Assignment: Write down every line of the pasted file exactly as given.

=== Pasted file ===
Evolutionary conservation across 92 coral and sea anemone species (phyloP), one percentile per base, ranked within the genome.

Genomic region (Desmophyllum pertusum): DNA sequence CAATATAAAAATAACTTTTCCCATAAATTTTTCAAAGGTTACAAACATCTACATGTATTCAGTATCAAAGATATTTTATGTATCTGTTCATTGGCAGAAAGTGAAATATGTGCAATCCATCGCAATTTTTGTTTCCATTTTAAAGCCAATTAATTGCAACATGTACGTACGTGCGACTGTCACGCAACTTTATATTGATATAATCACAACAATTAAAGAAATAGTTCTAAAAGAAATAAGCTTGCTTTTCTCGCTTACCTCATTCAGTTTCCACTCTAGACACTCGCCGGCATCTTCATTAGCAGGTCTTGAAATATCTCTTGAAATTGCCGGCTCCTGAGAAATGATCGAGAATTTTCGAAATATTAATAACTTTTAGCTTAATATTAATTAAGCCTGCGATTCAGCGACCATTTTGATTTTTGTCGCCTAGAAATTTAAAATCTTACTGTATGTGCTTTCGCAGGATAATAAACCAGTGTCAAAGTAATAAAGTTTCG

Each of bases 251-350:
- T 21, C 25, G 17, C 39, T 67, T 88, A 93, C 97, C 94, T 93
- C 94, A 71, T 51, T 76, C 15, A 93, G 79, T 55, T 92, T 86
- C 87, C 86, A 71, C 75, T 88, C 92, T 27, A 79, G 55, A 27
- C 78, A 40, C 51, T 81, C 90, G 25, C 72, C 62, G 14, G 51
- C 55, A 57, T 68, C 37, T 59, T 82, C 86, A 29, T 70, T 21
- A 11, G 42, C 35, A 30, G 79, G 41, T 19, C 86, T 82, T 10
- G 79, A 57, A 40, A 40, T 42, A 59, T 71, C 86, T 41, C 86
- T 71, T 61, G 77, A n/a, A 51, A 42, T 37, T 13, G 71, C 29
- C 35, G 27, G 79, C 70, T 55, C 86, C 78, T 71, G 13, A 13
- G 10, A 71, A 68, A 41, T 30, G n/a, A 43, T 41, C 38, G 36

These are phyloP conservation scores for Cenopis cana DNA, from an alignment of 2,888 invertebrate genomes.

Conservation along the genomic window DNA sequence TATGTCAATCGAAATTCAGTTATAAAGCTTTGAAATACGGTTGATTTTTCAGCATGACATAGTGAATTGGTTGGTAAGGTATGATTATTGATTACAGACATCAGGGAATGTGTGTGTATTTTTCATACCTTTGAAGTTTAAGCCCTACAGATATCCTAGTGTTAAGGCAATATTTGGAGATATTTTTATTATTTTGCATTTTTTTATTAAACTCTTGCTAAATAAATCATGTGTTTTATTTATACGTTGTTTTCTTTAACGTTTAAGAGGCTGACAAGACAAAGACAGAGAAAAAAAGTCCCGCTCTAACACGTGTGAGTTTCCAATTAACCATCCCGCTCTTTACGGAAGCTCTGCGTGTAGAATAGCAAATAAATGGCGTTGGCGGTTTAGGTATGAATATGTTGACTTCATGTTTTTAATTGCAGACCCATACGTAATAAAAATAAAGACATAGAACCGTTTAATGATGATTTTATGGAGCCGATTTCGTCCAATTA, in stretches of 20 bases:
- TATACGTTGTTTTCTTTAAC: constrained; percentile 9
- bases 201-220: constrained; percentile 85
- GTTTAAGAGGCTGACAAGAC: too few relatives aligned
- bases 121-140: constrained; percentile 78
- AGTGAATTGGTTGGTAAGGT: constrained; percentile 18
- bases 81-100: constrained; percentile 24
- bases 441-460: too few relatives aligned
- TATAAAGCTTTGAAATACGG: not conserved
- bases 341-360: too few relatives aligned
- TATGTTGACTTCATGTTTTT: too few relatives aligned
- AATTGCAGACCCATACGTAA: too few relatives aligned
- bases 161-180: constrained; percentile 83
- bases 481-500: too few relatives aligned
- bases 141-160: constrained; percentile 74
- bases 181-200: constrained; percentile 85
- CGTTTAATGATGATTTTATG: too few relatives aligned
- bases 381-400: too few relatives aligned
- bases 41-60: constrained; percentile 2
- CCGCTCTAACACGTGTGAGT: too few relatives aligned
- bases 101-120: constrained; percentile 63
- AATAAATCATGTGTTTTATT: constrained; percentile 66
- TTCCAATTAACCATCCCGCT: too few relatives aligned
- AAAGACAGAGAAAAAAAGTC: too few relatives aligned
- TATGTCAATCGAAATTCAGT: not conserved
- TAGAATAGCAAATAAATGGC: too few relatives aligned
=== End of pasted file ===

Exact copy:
Evolutionary conservation across 92 coral and sea anemone species (phyloP), one percentile per base, ranked within the genome.

Genomic region (Desmophyllum pertusum): DNA sequence CAATATAAAAATAACTTTTCCCATAAATTTTTCAAAGGTTACAAACATCTACATGTATTCAGTATCAAAGATATTTTATGTATCTGTTCATTGGCAGAAAGTGAAATATGTGCAATCCATCGCAATTTTTGTTTCCATTTTAAAGCCAATTAATTGCAACATGTACGTACGTGCGACTGTCACGCAACTTTATATTGATATAATCACAACAATTAAAGAAATAGTTCTAAAAGAAATAAGCTTGCTTTTCTCGCTTACCTCATTCAGTTTCCACTCTAGACACTCGCCGGCATCTTCATTAGCAGGTCTTGAAATATCTCTTGAAATTGCCGGCTCCTGAGAAATGATCGAGAATTTTCGAAATATTAATAACTTTTAGCTTAATATTAATTAAGCCTGCGATTCAGCGACCATTTTGATTTTTGTCGCCTAGAAATTTAAAATCTTACTGTATGTGCTTTCGCAGGATAATAAACCAGTGTCAAAGTAATAAAGTTTCG

Each of bases 251-350:
- T 21, C 25, G 17, C 39, T 67, T 88, A 93, C 97, C 94, T 93
- C 94, A 71, T 51, T 76, C 15, A 93, G 79, T 55, T 92, T 86
- C 87, C 86, A 71, C 75, T 88, C 92, T 27, A 79, G 55, A 27
- C 78, A 40, C 51, T 81, C 90, G 25, C 72, C 62, G 14, G 51
- C 55, A 57, T 68, C 37, T 59, T 82, C 86, A 29, T 70, T 21
- A 11, G 42, C 35, A 30, G 79, G 41, T 19, C 86, T 82, T 10
- G 79, A 57, A 40, A 40, T 42, A 59, T 71, C 86, T 41, C 86
- T 71, T 61, G 77, A n/a, A 51, A 42, T 37, T 13, G 71, C 29
- C 35, G 27, G 79, C 70, T 55, C 86, C 78, T 71, G 13, A 13
- G 10, A 71, A 68, A 41, T 30, G n/a, A 43, T 41, C 38, G 36

These are phyloP conservation scores for Cenopis cana DNA, from an alignment of 2,888 invertebrate genomes.

Conservation along the genomic window DNA sequence TATGTCAATCGAAATTCAGTTATAAAGCTTTGAAATACGGTTGATTTTTCAGCATGACATAGTGAATTGGTTGGTAAGGTATGATTATTGATTACAGACATCAGGGAATGTGTGTGTATTTTTCATACCTTTGAAGTTTAAGCCCTACAGATATCCTAGTGTTAAGGCAATATTTGGAGATATTTTTATTATTTTGCATTTTTTTATTAAACTCTTGCTAAATAAATCATGTGTTTTATTTATACGTTGTTTTCTTTAACGTTTAAGAGGCTGACAAGACAAAGACAGAGAAAAAAAGTCCCGCTCTAACACGTGTGAGTTTCCAATTAACCATCCCGCTCTTTACGGAAGCTCTGCGTGTAGAATAGCAAATAAATGGCGTTGGCGGTTTAGGTATGAATATGTTGACTTCATGTTTTTAATTGCAGACCCATACGTAATAAAAATAAAGACATAGAACCGTTTAATGATGATTTTATGGAGCCGATTTCGTCCAATTA, in stretches of 20 bases:
- TATACGTTGTTTTCTTTAAC: constrained; percentile 9
- bases 201-220: constrained; percentile 85
- GTTTAAGAGGCTGACAAGAC: too few relatives aligned
- bases 121-140: constrained; percentile 78
- AGTGAATTGGTTGGTAAGGT: constrained; percentile 18
- bases 81-100: constrained; percentile 24
- bases 441-460: too few relatives aligned
- TATAAAGCTTTGAAATACGG: not conserved
- bases 341-360: too few relatives aligned
- TATGTTGACTTCATGTTTTT: too few relatives aligned
- AATTGCAGACCCATACGTAA: too few relatives aligned
- bases 161-180: constrained; percentile 83
- bases 481-500: too few relatives aligned
- bases 141-160: constrained; percentile 74
- bases 181-200: constrained; percentile 85
- CGTTTAATGATGATTTTATG: too few relatives aligned
- bases 381-400: too few relatives aligned
- bases 41-60: constrained; percentile 2
- CCGCTCTAACACGTGTGAGT: too few relatives aligned
- bases 101-120: constrained; percentile 63
- AATAAATCATGTGTTTTATT: constrained; percentile 66
- TTCCAATTAACCATCCCGCT: too few relatives aligned
- AAAGACAGAGAAAAAAAGTC: too few relatives aligned
- TATGTCAATCGAAATTCAGT: not conserved
- TAGAATAGCAAATAAATGGC: too few relatives aligned